New Twist on Social Security Scams

09 January 2020

Social Security phone scammers go to great lengths to trick people out of their personal information and money. Using robocalls or live callers, they may:

  • Claim there is identity theft or another problem with your Social Security number, account or benefit.
  • Threaten arrest or other legal action or offer to increase benefits, protect assets or resolve identity theft.
  • Demand payment by retail gift card, cash, wire transfer, pre-paid debit card or internet currency (e.g., Bitcoin).

In a new twist, they are now sending fake documents by email to convince people to comply with their demands.

The Social Security Administration Office of the Inspector General has received reports of victims who received emails with attached letters and reports that appeared to be from Social Security or Social Security OIG. The letters may use official letterhead and government “jargon” to convince victims they are legitimate; they may also contain misspellings and grammar mistakes. This is the latest variation on Social Security phone scams, which continue to be widespread.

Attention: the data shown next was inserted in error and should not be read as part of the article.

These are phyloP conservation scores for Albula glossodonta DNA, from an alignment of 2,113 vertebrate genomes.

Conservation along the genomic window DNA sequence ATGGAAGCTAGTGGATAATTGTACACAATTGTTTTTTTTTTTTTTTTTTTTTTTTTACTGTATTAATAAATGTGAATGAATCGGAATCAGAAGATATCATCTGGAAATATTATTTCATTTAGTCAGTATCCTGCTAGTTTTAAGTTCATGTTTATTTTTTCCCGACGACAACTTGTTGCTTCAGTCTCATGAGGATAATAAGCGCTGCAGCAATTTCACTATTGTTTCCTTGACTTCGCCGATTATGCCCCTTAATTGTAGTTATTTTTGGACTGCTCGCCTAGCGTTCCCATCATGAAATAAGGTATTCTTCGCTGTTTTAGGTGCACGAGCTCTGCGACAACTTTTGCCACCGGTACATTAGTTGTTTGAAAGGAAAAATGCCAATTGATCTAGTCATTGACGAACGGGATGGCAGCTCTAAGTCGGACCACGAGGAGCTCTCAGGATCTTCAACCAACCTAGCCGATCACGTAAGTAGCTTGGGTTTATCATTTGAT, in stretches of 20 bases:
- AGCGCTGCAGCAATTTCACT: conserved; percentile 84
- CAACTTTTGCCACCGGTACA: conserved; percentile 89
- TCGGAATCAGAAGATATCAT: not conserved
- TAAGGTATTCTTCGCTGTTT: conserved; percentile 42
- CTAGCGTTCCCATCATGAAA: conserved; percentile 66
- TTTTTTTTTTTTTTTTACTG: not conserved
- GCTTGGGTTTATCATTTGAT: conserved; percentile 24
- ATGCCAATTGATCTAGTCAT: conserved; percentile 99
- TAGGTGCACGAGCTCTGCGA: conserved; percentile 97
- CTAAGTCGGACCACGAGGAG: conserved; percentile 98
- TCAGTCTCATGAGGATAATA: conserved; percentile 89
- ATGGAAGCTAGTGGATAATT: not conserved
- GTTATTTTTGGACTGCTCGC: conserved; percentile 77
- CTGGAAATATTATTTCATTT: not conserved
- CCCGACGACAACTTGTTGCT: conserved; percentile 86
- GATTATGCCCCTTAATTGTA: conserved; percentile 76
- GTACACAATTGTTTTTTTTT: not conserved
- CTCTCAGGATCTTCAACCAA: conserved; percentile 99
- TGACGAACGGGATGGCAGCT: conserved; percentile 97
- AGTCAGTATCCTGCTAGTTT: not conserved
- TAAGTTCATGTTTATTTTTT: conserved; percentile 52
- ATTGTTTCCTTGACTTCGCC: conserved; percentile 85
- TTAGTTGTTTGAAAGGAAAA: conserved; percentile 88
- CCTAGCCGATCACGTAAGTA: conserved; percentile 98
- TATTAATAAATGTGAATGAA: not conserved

If you receive a suspicious call from someone alleging to be from Social Security:

  1. Hang up.
  2. Go online to report details of the call to the Office of the Inspector General (OIG).

Please share this information with your family and friends. 

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